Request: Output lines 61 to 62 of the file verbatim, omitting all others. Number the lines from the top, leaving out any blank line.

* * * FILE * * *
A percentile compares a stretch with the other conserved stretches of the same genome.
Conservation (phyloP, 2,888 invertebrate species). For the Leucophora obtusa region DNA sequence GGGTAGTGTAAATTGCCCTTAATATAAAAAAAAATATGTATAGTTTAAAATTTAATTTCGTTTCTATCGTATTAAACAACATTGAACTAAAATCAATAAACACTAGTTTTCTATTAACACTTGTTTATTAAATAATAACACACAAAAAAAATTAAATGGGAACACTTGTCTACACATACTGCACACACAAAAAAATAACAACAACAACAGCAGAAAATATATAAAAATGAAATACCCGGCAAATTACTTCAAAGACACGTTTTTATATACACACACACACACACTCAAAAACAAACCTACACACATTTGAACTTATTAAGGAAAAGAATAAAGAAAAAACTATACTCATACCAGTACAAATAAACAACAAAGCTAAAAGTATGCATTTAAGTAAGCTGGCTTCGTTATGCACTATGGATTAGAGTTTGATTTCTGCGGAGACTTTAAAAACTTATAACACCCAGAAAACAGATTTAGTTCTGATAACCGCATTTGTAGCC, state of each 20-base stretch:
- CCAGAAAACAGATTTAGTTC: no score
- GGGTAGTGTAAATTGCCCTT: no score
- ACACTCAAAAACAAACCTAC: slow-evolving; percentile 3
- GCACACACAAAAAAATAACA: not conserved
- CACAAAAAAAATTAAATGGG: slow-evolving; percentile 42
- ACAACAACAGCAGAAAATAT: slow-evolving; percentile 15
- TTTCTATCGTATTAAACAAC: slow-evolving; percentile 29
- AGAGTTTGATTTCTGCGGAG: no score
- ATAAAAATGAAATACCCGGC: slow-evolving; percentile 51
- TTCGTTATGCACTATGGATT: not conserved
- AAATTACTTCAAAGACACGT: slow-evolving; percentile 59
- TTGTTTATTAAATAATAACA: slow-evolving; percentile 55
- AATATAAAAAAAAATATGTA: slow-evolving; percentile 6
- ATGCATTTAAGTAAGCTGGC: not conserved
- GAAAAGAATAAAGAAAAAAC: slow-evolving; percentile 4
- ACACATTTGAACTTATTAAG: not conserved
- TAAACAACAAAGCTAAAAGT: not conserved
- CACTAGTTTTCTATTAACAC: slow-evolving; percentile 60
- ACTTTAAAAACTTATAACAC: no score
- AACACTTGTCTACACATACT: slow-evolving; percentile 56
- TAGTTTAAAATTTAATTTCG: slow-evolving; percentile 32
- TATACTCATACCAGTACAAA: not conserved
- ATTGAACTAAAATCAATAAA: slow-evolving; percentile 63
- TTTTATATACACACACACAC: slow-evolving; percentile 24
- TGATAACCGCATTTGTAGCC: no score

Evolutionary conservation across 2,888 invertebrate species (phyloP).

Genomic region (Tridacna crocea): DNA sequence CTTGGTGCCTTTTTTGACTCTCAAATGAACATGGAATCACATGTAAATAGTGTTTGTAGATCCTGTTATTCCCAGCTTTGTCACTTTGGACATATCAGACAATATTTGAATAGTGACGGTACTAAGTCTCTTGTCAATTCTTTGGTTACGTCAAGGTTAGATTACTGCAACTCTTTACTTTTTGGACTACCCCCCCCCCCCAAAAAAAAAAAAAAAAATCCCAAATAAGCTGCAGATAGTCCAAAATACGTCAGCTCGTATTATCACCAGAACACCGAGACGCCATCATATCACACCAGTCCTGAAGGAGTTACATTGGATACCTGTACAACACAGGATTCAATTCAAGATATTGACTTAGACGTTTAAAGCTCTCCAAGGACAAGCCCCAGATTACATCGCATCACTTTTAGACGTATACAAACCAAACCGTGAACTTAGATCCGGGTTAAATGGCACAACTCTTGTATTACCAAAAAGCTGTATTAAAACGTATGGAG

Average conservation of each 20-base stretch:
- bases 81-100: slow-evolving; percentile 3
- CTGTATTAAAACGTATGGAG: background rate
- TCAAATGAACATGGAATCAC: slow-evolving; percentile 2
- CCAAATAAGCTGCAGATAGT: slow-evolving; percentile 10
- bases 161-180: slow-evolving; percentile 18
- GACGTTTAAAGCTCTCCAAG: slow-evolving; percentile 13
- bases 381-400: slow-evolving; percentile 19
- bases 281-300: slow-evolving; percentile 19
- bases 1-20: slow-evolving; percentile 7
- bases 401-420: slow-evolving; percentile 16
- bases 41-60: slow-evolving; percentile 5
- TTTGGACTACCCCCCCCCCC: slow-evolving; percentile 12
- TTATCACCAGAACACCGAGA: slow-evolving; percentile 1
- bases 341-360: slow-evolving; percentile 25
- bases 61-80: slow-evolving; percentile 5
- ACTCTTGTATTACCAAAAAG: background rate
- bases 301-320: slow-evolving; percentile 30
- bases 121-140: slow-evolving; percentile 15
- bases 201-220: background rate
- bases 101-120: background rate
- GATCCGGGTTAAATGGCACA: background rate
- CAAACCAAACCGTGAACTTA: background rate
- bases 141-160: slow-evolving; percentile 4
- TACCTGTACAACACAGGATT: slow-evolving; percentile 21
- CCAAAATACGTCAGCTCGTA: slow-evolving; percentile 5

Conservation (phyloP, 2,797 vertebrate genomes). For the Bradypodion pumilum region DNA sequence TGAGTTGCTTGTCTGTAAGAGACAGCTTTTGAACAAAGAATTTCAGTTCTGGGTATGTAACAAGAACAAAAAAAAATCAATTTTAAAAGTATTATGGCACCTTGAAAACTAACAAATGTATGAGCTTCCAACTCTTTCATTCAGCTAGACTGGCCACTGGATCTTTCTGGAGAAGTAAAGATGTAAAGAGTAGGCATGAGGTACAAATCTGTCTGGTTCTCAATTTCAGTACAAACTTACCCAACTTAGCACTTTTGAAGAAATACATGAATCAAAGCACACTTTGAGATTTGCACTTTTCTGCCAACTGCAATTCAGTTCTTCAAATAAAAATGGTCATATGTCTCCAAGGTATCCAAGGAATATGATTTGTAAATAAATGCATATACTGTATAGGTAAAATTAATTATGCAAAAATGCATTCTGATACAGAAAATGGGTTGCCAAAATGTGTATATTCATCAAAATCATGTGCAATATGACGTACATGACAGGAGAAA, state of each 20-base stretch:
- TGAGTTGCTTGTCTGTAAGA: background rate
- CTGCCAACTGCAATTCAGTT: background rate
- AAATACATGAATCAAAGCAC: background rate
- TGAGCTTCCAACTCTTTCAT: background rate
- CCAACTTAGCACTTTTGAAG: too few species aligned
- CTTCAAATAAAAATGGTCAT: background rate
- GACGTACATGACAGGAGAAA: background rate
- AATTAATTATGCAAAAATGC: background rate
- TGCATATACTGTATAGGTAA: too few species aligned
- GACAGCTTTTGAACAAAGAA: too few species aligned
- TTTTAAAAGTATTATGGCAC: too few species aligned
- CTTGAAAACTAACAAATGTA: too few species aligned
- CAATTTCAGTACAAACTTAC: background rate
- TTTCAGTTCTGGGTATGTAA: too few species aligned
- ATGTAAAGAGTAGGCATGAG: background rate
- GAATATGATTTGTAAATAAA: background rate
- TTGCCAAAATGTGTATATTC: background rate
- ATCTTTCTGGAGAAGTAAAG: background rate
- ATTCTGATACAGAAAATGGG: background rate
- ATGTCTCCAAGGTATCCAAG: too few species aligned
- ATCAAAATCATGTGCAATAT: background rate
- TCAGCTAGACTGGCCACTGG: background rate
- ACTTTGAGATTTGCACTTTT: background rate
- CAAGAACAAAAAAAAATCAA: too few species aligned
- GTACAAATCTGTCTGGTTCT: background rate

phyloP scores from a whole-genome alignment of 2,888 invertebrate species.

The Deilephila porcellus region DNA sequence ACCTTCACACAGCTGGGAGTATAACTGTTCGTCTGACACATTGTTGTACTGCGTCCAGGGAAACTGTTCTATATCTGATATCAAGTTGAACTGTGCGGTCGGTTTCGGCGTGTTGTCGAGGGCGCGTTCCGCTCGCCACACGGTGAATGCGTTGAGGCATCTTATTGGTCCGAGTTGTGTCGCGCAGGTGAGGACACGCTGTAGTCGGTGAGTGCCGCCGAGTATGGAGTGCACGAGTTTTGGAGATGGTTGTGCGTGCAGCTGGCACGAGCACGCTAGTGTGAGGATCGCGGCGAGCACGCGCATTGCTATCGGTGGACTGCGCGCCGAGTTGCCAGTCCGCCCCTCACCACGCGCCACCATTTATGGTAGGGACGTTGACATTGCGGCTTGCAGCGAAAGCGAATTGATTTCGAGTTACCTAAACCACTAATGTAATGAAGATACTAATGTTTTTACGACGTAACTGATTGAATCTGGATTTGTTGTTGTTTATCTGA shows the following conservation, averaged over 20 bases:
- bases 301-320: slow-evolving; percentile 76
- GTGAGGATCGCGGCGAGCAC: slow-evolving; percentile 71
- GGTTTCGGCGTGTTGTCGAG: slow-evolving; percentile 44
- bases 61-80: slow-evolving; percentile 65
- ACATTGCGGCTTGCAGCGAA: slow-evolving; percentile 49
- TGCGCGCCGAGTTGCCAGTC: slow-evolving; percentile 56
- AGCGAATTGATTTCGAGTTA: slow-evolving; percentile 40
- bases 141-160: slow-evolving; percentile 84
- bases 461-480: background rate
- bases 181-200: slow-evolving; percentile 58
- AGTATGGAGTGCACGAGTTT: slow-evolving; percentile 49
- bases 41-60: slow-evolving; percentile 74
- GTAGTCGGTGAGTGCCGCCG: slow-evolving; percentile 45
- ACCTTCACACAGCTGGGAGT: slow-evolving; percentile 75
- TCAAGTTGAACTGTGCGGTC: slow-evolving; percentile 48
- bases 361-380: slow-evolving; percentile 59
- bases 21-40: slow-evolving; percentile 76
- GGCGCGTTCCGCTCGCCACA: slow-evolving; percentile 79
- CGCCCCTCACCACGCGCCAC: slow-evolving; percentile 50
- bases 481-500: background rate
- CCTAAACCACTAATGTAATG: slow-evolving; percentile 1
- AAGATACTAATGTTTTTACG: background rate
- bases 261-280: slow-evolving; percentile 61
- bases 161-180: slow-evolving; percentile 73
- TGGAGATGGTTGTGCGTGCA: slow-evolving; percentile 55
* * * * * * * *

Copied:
- CCAACTTAGCACTTTTGAAG: too few species aligned
- CTTCAAATAAAAATGGTCAT: background rate